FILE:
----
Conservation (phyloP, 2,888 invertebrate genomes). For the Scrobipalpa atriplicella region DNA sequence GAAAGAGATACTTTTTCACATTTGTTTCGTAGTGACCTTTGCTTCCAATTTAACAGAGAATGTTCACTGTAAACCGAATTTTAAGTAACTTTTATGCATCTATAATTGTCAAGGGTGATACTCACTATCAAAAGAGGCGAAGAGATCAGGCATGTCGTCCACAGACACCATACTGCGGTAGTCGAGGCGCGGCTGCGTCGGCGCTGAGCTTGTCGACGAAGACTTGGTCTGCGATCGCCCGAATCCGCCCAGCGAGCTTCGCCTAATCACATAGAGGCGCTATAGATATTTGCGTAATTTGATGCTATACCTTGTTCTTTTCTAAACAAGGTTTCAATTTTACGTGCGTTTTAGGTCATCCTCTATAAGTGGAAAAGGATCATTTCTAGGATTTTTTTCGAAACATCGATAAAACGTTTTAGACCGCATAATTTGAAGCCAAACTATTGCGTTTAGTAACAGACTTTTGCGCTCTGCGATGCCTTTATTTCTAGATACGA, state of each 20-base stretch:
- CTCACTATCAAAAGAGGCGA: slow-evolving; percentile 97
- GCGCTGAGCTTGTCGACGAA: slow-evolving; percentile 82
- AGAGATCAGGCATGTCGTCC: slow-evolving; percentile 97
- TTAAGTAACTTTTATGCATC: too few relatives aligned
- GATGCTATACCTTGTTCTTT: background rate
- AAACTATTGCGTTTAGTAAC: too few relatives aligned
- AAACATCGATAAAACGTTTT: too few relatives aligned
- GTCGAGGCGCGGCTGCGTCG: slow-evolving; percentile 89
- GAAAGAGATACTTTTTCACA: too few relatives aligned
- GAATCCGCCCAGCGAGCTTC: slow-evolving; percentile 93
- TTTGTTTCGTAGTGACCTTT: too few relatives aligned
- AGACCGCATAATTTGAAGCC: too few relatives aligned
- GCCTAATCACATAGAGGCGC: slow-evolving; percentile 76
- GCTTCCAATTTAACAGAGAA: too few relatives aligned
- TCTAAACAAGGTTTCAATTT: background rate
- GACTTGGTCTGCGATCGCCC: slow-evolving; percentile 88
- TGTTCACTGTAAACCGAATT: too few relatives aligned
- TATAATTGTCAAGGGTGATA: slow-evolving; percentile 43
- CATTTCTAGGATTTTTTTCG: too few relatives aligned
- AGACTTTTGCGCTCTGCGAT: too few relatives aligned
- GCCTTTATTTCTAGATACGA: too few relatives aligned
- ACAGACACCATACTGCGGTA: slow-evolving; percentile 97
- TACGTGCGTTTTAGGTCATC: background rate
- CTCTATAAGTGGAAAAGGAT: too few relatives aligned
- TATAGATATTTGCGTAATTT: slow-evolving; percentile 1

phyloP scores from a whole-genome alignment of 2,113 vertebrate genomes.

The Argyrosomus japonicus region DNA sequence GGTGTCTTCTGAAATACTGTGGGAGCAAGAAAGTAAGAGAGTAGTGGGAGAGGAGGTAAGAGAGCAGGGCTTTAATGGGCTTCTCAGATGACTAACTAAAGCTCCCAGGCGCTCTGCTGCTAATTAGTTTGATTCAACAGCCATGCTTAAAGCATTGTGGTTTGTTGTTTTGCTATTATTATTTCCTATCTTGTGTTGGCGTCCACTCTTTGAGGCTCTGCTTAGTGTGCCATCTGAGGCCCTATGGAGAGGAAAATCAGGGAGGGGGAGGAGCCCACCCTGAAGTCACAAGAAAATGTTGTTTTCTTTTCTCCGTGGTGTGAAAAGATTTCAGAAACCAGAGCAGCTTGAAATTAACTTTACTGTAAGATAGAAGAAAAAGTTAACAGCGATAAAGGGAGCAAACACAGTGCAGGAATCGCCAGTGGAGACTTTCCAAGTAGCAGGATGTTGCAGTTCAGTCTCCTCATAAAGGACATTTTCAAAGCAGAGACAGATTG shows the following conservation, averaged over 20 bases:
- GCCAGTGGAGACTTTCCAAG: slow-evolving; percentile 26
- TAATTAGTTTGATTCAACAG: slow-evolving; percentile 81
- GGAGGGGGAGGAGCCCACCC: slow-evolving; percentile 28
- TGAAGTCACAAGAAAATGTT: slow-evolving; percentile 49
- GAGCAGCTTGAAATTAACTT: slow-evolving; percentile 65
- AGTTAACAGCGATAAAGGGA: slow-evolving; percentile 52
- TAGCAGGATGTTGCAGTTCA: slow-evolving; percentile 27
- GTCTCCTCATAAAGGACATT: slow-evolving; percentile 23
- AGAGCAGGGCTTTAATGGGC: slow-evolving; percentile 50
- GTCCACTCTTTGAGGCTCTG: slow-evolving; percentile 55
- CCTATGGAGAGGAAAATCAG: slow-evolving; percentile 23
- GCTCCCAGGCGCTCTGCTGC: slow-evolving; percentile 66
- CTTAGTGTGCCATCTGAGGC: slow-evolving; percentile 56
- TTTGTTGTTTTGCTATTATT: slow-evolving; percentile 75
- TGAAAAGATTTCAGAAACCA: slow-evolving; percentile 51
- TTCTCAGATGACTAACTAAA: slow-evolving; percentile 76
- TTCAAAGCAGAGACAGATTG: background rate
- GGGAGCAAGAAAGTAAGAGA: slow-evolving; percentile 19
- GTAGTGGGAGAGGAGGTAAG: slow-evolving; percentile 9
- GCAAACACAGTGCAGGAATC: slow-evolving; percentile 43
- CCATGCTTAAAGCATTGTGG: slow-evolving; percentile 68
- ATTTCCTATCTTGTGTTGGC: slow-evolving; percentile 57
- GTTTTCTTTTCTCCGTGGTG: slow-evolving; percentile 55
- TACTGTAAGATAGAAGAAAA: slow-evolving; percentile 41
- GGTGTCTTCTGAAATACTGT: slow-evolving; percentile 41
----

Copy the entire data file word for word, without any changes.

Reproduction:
Conservation (phyloP, 2,888 invertebrate genomes). For the Scrobipalpa atriplicella region DNA sequence GAAAGAGATACTTTTTCACATTTGTTTCGTAGTGACCTTTGCTTCCAATTTAACAGAGAATGTTCACTGTAAACCGAATTTTAAGTAACTTTTATGCATCTATAATTGTCAAGGGTGATACTCACTATCAAAAGAGGCGAAGAGATCAGGCATGTCGTCCACAGACACCATACTGCGGTAGTCGAGGCGCGGCTGCGTCGGCGCTGAGCTTGTCGACGAAGACTTGGTCTGCGATCGCCCGAATCCGCCCAGCGAGCTTCGCCTAATCACATAGAGGCGCTATAGATATTTGCGTAATTTGATGCTATACCTTGTTCTTTTCTAAACAAGGTTTCAATTTTACGTGCGTTTTAGGTCATCCTCTATAAGTGGAAAAGGATCATTTCTAGGATTTTTTTCGAAACATCGATAAAACGTTTTAGACCGCATAATTTGAAGCCAAACTATTGCGTTTAGTAACAGACTTTTGCGCTCTGCGATGCCTTTATTTCTAGATACGA, state of each 20-base stretch:
- CTCACTATCAAAAGAGGCGA: slow-evolving; percentile 97
- GCGCTGAGCTTGTCGACGAA: slow-evolving; percentile 82
- AGAGATCAGGCATGTCGTCC: slow-evolving; percentile 97
- TTAAGTAACTTTTATGCATC: too few relatives aligned
- GATGCTATACCTTGTTCTTT: background rate
- AAACTATTGCGTTTAGTAAC: too few relatives aligned
- AAACATCGATAAAACGTTTT: too few relatives aligned
- GTCGAGGCGCGGCTGCGTCG: slow-evolving; percentile 89
- GAAAGAGATACTTTTTCACA: too few relatives aligned
- GAATCCGCCCAGCGAGCTTC: slow-evolving; percentile 93
- TTTGTTTCGTAGTGACCTTT: too few relatives aligned
- AGACCGCATAATTTGAAGCC: too few relatives aligned
- GCCTAATCACATAGAGGCGC: slow-evolving; percentile 76
- GCTTCCAATTTAACAGAGAA: too few relatives aligned
- TCTAAACAAGGTTTCAATTT: background rate
- GACTTGGTCTGCGATCGCCC: slow-evolving; percentile 88
- TGTTCACTGTAAACCGAATT: too few relatives aligned
- TATAATTGTCAAGGGTGATA: slow-evolving; percentile 43
- CATTTCTAGGATTTTTTTCG: too few relatives aligned
- AGACTTTTGCGCTCTGCGAT: too few relatives aligned
- GCCTTTATTTCTAGATACGA: too few relatives aligned
- ACAGACACCATACTGCGGTA: slow-evolving; percentile 97
- TACGTGCGTTTTAGGTCATC: background rate
- CTCTATAAGTGGAAAAGGAT: too few relatives aligned
- TATAGATATTTGCGTAATTT: slow-evolving; percentile 1

phyloP scores from a whole-genome alignment of 2,113 vertebrate genomes.

The Argyrosomus japonicus region DNA sequence GGTGTCTTCTGAAATACTGTGGGAGCAAGAAAGTAAGAGAGTAGTGGGAGAGGAGGTAAGAGAGCAGGGCTTTAATGGGCTTCTCAGATGACTAACTAAAGCTCCCAGGCGCTCTGCTGCTAATTAGTTTGATTCAACAGCCATGCTTAAAGCATTGTGGTTTGTTGTTTTGCTATTATTATTTCCTATCTTGTGTTGGCGTCCACTCTTTGAGGCTCTGCTTAGTGTGCCATCTGAGGCCCTATGGAGAGGAAAATCAGGGAGGGGGAGGAGCCCACCCTGAAGTCACAAGAAAATGTTGTTTTCTTTTCTCCGTGGTGTGAAAAGATTTCAGAAACCAGAGCAGCTTGAAATTAACTTTACTGTAAGATAGAAGAAAAAGTTAACAGCGATAAAGGGAGCAAACACAGTGCAGGAATCGCCAGTGGAGACTTTCCAAGTAGCAGGATGTTGCAGTTCAGTCTCCTCATAAAGGACATTTTCAAAGCAGAGACAGATTG shows the following conservation, averaged over 20 bases:
- GCCAGTGGAGACTTTCCAAG: slow-evolving; percentile 26
- TAATTAGTTTGATTCAACAG: slow-evolving; percentile 81
- GGAGGGGGAGGAGCCCACCC: slow-evolving; percentile 28
- TGAAGTCACAAGAAAATGTT: slow-evolving; percentile 49
- GAGCAGCTTGAAATTAACTT: slow-evolving; percentile 65
- AGTTAACAGCGATAAAGGGA: slow-evolving; percentile 52
- TAGCAGGATGTTGCAGTTCA: slow-evolving; percentile 27
- GTCTCCTCATAAAGGACATT: slow-evolving; percentile 23
- AGAGCAGGGCTTTAATGGGC: slow-evolving; percentile 50
- GTCCACTCTTTGAGGCTCTG: slow-evolving; percentile 55
- CCTATGGAGAGGAAAATCAG: slow-evolving; percentile 23
- GCTCCCAGGCGCTCTGCTGC: slow-evolving; percentile 66
- CTTAGTGTGCCATCTGAGGC: slow-evolving; percentile 56
- TTTGTTGTTTTGCTATTATT: slow-evolving; percentile 75
- TGAAAAGATTTCAGAAACCA: slow-evolving; percentile 51
- TTCTCAGATGACTAACTAAA: slow-evolving; percentile 76
- TTCAAAGCAGAGACAGATTG: background rate
- GGGAGCAAGAAAGTAAGAGA: slow-evolving; percentile 19
- GTAGTGGGAGAGGAGGTAAG: slow-evolving; percentile 9
- GCAAACACAGTGCAGGAATC: slow-evolving; percentile 43
- CCATGCTTAAAGCATTGTGG: slow-evolving; percentile 68
- ATTTCCTATCTTGTGTTGGC: slow-evolving; percentile 57
- GTTTTCTTTTCTCCGTGGTG: slow-evolving; percentile 55
- TACTGTAAGATAGAAGAAAA: slow-evolving; percentile 41
- GGTGTCTTCTGAAATACTGT: slow-evolving; percentile 41